Rossi was not a fair use case, but the district court in Lenz had observed that, “in light of Rossi, it appears that Universal’s mere failure to consider fair use would be insufficient to give rise to liability under Section 512(f).” Other courts have read Rossi the same way. The Ninth Circuit didn’t expressly acknowledge this confusion, but reconciled Rossi and Lenz as follows: if you consider fair use and mess up, you are protected because you did not subjectively know you were wrong (so in that sense Rossi still applies). However, if you didn’t consider fair use at all, you know that you didn’t consider it at all. Thus, you didn’t comply with the statute and you subjectively know that you could not have formed a “good faith belief” of infringement. In the Court’s view, Lenz could therefore proceed with her case on an “actual knowledge” theory, i.e., Universal’s actual knowledge that it failed to consider fair use and therefore could not have formed a good faith belief of infringement.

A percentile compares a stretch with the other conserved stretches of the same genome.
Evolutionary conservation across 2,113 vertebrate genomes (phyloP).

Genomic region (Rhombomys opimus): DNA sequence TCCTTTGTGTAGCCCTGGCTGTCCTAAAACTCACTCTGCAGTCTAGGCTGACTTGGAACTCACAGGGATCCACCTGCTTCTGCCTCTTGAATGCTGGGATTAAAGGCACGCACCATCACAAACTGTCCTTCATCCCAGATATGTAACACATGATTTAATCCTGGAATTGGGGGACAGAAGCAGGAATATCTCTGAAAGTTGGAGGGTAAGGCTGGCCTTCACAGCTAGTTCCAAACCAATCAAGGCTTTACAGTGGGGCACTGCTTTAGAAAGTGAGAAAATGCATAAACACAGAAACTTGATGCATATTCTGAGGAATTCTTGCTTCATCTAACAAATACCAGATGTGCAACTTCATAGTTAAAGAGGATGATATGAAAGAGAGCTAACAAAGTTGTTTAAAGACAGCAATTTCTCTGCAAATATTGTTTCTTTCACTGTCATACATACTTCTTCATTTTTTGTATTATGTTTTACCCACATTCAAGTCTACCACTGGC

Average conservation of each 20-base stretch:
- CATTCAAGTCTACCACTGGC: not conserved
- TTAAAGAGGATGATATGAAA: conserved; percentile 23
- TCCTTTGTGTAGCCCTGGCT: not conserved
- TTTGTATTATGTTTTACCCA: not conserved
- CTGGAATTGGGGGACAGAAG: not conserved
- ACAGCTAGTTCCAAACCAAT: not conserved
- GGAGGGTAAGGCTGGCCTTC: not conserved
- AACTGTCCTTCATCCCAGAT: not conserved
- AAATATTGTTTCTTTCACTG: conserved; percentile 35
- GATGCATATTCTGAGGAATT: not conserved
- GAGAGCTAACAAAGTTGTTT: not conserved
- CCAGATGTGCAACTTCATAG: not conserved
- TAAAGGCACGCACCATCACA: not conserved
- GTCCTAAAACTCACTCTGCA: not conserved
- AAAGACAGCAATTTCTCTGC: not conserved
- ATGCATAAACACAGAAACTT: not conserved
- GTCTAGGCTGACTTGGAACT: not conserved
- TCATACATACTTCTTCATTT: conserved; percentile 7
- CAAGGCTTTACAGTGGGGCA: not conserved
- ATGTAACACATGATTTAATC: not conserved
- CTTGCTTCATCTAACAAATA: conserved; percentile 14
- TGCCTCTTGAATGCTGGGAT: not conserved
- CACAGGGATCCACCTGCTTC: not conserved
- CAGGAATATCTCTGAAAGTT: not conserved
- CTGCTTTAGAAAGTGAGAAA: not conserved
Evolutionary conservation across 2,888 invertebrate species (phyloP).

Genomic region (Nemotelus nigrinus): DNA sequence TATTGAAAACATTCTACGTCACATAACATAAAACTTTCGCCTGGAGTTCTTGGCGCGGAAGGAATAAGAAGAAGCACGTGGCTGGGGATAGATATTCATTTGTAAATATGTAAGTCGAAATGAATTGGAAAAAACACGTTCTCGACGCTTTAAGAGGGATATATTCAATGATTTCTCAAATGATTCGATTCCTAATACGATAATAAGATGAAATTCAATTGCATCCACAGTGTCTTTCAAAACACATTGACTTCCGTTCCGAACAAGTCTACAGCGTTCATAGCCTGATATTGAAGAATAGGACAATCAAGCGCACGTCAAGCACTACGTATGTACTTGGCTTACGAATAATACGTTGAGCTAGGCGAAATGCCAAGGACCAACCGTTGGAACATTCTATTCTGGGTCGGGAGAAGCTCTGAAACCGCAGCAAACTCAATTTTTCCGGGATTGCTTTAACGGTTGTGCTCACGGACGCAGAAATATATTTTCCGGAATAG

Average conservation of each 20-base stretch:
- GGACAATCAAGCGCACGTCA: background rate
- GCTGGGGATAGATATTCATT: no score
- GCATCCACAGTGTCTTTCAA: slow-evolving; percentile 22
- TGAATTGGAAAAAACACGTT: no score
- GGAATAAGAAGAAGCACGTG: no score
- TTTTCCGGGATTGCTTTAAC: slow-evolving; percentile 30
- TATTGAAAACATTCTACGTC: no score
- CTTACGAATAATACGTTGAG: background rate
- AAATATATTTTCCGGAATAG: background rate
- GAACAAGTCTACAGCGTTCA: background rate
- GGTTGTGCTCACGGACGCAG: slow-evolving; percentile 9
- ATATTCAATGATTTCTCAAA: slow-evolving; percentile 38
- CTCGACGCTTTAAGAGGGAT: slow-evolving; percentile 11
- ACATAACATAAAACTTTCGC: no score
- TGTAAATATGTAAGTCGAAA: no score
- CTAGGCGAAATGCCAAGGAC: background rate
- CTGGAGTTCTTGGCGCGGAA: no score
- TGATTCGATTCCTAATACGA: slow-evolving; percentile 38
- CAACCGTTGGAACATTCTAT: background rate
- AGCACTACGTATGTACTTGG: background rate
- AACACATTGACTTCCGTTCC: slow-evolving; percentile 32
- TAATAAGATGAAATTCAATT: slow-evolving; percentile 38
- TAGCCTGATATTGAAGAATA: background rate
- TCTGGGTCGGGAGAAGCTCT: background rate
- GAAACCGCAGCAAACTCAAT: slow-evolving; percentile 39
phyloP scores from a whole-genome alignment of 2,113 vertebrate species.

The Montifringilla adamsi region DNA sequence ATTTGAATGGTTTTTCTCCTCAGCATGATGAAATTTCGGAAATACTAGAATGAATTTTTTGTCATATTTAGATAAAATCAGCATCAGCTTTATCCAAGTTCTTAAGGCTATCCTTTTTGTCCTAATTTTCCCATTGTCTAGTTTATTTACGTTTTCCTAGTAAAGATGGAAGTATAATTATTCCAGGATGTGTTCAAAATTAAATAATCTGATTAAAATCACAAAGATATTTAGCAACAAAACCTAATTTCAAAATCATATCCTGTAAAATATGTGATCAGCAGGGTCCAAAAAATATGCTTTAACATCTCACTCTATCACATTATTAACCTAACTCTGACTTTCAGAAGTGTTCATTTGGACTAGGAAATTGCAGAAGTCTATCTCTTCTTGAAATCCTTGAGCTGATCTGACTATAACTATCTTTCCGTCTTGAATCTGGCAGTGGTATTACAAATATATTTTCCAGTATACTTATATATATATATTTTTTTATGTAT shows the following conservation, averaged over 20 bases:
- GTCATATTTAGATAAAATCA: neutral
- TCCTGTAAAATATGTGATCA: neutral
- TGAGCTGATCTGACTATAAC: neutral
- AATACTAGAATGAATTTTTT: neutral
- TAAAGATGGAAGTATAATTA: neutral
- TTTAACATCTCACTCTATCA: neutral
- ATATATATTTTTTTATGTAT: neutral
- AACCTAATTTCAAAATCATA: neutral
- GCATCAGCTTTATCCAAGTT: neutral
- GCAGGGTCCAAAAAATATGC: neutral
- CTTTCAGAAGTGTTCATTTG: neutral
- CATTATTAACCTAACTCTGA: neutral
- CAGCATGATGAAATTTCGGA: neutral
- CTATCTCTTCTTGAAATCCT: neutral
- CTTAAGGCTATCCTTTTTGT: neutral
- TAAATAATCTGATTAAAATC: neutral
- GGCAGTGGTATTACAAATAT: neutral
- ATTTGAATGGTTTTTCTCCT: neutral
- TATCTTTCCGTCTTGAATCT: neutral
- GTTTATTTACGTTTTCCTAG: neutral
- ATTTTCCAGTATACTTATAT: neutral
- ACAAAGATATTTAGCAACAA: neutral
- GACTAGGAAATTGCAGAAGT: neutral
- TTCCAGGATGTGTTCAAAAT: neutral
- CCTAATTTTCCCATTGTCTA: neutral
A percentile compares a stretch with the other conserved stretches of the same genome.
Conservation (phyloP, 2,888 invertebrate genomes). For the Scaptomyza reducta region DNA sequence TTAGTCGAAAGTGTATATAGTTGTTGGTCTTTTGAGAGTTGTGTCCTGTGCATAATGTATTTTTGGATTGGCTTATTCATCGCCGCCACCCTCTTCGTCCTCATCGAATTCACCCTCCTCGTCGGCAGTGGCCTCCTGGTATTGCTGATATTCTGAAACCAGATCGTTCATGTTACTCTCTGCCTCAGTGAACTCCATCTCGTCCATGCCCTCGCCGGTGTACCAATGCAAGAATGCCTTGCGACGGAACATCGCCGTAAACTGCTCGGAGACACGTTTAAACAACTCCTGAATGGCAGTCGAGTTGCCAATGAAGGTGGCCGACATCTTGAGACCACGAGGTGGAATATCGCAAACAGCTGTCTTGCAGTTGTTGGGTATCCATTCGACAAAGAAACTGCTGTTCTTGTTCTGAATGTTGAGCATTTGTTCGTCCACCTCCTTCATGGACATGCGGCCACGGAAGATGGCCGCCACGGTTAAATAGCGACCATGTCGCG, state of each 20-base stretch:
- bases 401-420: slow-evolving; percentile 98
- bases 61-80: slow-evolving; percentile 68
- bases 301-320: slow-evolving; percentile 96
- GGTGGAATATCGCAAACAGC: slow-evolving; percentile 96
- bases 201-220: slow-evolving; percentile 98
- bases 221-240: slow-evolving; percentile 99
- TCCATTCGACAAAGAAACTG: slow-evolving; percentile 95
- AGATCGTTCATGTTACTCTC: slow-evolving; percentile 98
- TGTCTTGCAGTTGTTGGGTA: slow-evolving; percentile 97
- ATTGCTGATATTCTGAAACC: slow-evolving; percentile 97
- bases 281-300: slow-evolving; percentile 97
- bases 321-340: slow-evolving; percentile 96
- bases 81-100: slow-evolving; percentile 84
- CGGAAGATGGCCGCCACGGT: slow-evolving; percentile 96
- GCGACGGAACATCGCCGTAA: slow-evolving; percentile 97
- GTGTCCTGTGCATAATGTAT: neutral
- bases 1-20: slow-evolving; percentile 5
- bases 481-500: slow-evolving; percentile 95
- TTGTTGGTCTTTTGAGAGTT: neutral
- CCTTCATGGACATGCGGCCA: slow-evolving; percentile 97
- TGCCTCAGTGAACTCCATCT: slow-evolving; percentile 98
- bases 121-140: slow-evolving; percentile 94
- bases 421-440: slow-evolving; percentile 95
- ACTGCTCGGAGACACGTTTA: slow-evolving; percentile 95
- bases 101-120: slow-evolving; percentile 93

- What’s the takeaway?
When you issue a takedown notice, part of the process must be a consideration of the fair use doctrine. Extensive legal research and factual investigation is not required, but copyright holders should at least consider in a meaningful and informed way the four elements of fair use.
This does not mean that every possible defense need be considered. The Court went out of its way to point out that “fair use is uniquely situated in copyright law so as to be treated differently,” and that defenses like copyright misuse and laches do not merit similar treatment.
Similarly, Lenz is not the death knell for automated DMCA takedown computer systems. The Court “note[d], without passing judgment, that the implementation of computer algorithms appears to be a valid and good faith middle ground” for simple cases where there is infringement of the entirety of a single work. However, at least for now, the computers are still going to have to consult with one of us humans about the less obvious stuff.
I still can’t believe this case has been going on for 8 YEARS. Over a bit of music being played in the background of someone’s home video.